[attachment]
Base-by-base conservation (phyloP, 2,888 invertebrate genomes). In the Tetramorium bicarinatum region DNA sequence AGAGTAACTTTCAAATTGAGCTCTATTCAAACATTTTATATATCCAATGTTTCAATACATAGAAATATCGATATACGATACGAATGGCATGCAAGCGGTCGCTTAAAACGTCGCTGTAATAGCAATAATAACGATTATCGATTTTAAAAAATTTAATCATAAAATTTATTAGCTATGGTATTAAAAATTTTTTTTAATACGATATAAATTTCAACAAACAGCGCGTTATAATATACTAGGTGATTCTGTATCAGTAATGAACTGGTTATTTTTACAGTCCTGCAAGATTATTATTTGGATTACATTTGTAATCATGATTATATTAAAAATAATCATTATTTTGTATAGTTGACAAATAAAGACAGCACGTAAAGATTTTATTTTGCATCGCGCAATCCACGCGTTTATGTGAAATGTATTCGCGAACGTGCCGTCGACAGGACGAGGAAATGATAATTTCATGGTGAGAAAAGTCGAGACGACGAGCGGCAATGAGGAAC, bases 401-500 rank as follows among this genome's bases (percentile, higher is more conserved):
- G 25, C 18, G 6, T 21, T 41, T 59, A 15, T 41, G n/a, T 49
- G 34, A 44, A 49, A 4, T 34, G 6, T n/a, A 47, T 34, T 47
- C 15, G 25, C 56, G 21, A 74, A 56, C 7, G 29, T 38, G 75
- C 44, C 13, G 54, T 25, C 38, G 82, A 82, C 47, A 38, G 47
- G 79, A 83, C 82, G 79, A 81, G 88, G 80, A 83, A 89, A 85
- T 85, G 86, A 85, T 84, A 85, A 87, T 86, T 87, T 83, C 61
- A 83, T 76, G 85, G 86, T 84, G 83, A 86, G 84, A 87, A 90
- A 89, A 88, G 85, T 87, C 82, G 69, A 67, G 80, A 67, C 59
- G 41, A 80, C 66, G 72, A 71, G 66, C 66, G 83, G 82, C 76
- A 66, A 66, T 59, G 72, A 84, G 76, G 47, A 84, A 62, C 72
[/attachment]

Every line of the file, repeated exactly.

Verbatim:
Base-by-base conservation (phyloP, 2,888 invertebrate genomes). In the Tetramorium bicarinatum region DNA sequence AGAGTAACTTTCAAATTGAGCTCTATTCAAACATTTTATATATCCAATGTTTCAATACATAGAAATATCGATATACGATACGAATGGCATGCAAGCGGTCGCTTAAAACGTCGCTGTAATAGCAATAATAACGATTATCGATTTTAAAAAATTTAATCATAAAATTTATTAGCTATGGTATTAAAAATTTTTTTTAATACGATATAAATTTCAACAAACAGCGCGTTATAATATACTAGGTGATTCTGTATCAGTAATGAACTGGTTATTTTTACAGTCCTGCAAGATTATTATTTGGATTACATTTGTAATCATGATTATATTAAAAATAATCATTATTTTGTATAGTTGACAAATAAAGACAGCACGTAAAGATTTTATTTTGCATCGCGCAATCCACGCGTTTATGTGAAATGTATTCGCGAACGTGCCGTCGACAGGACGAGGAAATGATAATTTCATGGTGAGAAAAGTCGAGACGACGAGCGGCAATGAGGAAC, bases 401-500 rank as follows among this genome's bases (percentile, higher is more conserved):
- G 25, C 18, G 6, T 21, T 41, T 59, A 15, T 41, G n/a, T 49
- G 34, A 44, A 49, A 4, T 34, G 6, T n/a, A 47, T 34, T 47
- C 15, G 25, C 56, G 21, A 74, A 56, C 7, G 29, T 38, G 75
- C 44, C 13, G 54, T 25, C 38, G 82, A 82, C 47, A 38, G 47
- G 79, A 83, C 82, G 79, A 81, G 88, G 80, A 83, A 89, A 85
- T 85, G 86, A 85, T 84, A 85, A 87, T 86, T 87, T 83, C 61
- A 83, T 76, G 85, G 86, T 84, G 83, A 86, G 84, A 87, A 90
- A 89, A 88, G 85, T 87, C 82, G 69, A 67, G 80, A 67, C 59
- G 41, A 80, C 66, G 72, A 71, G 66, C 66, G 83, G 82, C 76
- A 66, A 66, T 59, G 72, A 84, G 76, G 47, A 84, A 62, C 72